Step 1: Make the Template
Step 3: Rough Cutting
Step 4: Shaping
I built a simple jig a while back so that my belt sander can either lay on its back or be turned on its side with a little platform for sanding straight edges. (I got the idea from seeing this post by John Heisz on the IBuildIt.ca forums.) My sander is a Maktec that it came with a mounting bracket to make this a lot easier to do.)
So with the sander turned on its side, I was able to smooth the edge into shape.
Next, I used a rounding-over bit with a bearing on my router table to soften the edge of the base a bit more. Then went back to the belt sander, this time with it on its back, to get the final shape of the bottom of the boat. I imagine that this could be also be done with a hand plane but it worked out pretty well this way, albeit with a lot of dust.
The router table, for anyone who is interested, just pops in and out of my Black & Decker Workmate. I was really happy to discover that a 2x4 sits in the gap perfectly, so it has been really easy to build a whole bunch of modules that can fit easily and securely on there.
Step 5: The Top
I printed a second template and cut out the middle to make the top of the boat. I put this on a piece on 1/2" plywood and cut it out with a jigsaw. I drilled a few holes in the middle to make things easier when cutting the curves. Then I put it back on the router table with the same round-over bit to smooth the inside.
I glued it to the bottom part and tacked it with a couple of nails, then did the outside edge of the top on the router table Since there was a bearing on the router bit, I didn't have to worry about taking off too much. With a little more sanding, it came out nicely.
Note that while putting the top piece on at this point made it easier to shape it, it made it much more difficult to paint. At the very least, I probably should have painted the inside edge, That way I wouldn't have had to muck about with the masking tape later on.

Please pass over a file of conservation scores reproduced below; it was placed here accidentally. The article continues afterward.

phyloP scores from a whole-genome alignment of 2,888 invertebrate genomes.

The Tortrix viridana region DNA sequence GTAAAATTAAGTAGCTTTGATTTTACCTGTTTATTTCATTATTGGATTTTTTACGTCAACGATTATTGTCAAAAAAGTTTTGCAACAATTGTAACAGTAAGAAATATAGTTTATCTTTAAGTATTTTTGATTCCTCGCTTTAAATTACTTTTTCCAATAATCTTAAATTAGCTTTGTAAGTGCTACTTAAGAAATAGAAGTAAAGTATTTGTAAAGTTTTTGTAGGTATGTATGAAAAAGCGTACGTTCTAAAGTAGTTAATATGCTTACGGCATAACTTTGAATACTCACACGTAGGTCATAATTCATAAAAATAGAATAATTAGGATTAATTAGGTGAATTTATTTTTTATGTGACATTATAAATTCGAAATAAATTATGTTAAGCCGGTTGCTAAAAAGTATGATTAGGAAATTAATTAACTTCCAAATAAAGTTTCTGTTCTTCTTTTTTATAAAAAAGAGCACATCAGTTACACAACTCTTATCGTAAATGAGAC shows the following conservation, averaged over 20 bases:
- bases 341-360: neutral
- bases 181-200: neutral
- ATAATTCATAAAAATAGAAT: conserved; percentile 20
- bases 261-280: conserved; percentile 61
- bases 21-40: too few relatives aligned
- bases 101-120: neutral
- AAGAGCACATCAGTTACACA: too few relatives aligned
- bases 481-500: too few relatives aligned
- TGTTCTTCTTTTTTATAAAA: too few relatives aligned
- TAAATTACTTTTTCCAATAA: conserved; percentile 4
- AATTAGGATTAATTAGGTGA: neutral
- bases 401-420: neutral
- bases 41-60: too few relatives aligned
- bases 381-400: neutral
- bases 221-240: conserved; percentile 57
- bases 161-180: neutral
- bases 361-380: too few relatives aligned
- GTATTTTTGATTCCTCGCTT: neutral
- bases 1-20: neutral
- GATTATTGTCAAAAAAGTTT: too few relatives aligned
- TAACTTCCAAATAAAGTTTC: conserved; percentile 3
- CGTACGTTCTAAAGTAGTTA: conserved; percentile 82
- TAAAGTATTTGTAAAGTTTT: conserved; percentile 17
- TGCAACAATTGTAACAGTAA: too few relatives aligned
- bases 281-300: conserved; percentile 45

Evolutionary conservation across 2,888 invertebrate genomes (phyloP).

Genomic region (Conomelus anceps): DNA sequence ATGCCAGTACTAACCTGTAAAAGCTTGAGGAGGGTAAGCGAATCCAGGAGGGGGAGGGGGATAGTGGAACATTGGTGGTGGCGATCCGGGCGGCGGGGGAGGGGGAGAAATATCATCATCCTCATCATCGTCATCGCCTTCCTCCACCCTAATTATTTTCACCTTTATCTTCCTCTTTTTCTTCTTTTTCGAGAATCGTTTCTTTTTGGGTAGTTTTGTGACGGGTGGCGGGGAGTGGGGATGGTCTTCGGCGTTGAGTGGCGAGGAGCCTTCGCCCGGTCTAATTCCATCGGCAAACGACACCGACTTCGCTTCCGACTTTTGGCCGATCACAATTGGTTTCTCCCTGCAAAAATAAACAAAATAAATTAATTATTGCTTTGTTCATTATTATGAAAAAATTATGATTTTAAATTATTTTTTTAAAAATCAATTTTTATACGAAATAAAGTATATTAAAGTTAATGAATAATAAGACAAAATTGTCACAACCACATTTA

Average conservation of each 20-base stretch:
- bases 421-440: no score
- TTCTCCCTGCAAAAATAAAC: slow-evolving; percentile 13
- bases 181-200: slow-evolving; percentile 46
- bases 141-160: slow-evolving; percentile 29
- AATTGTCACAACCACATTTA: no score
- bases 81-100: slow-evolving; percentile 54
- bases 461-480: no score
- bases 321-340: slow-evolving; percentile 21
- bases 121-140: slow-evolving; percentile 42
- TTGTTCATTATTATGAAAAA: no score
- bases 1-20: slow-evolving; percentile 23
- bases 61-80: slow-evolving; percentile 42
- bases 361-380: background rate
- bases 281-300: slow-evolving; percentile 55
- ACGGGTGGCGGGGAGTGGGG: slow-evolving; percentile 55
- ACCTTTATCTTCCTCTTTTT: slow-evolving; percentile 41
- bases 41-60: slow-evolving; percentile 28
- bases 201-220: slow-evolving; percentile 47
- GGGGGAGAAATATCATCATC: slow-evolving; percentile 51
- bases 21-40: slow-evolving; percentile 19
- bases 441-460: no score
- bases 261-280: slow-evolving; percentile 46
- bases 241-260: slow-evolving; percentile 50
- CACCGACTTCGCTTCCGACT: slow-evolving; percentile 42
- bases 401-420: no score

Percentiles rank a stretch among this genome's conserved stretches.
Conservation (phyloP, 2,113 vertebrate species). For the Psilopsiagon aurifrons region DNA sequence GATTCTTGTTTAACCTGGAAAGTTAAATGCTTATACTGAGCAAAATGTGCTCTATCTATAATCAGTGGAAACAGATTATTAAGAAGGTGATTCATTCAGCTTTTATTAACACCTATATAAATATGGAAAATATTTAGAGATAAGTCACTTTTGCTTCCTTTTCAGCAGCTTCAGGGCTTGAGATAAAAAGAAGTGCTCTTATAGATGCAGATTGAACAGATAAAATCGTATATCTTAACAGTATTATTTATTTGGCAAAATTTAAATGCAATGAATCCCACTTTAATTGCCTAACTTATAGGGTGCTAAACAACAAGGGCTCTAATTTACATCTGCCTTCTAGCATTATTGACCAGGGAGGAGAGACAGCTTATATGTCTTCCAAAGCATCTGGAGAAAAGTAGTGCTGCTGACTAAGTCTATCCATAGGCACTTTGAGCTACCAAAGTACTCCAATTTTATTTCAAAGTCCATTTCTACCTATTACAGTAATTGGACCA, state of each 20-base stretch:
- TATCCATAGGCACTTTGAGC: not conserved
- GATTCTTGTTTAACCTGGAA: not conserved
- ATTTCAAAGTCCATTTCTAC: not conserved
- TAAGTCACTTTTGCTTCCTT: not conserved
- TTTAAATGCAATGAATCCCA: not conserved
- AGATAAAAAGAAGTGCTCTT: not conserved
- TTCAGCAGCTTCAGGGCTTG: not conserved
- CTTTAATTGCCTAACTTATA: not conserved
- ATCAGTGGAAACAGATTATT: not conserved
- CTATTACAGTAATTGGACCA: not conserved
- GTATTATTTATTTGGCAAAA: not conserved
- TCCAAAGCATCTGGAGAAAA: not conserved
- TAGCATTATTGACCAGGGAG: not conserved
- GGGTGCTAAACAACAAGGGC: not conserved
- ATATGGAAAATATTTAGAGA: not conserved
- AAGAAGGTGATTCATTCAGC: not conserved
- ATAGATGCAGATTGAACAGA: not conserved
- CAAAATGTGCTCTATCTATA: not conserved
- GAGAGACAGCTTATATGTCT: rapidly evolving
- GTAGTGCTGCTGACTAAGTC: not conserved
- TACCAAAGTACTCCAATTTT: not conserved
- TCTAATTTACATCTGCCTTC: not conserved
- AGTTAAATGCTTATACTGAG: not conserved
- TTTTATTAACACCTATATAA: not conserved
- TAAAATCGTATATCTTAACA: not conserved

Step 6: Painting
With masking tape and some patience, I did the top. Then flipped the whole thing over and used a spray lacquer for the bottom. I'm not thrilled with the glossy look though. Next time, I would use matte for sure.
Step 7: The Mast
I used a drill bit about the same diameter as my dowel and pressed the end of dowel against it to get a bit of a curve so they would fit together without a gap. Then I started with a tiny pilot hole and worked up through a couple of drill bits so make sure I wouldn't split the dowel with the screw. I used a countersink so the screw would sit nicely in the hole and together with a little glue, it held really well.
I put a piece of masking tape on the drill bit when I drilled the hole to insert the mast. This helped ensure that I drilled to the correct depth. I didn't glue the mast in. I got a pretty good friction fit and it could be taken apart if needed.
I also drilled tiny holes in the ends of the dowels for thread to go through to hold the sail but as you can see, I ended up sewing a sail that slid over the mast after the first one came off a few times. Maybe next time, I will make the sail out of stronger stuff and use grommets in the corners.
This was a fun project to do and using what I've learned and a lot of what I still have to learn, I hope to make another one with my own kids (more hand tools, less power tools). I never actually tested this one in the water (it was meant to be ornamental) so it should be interesting...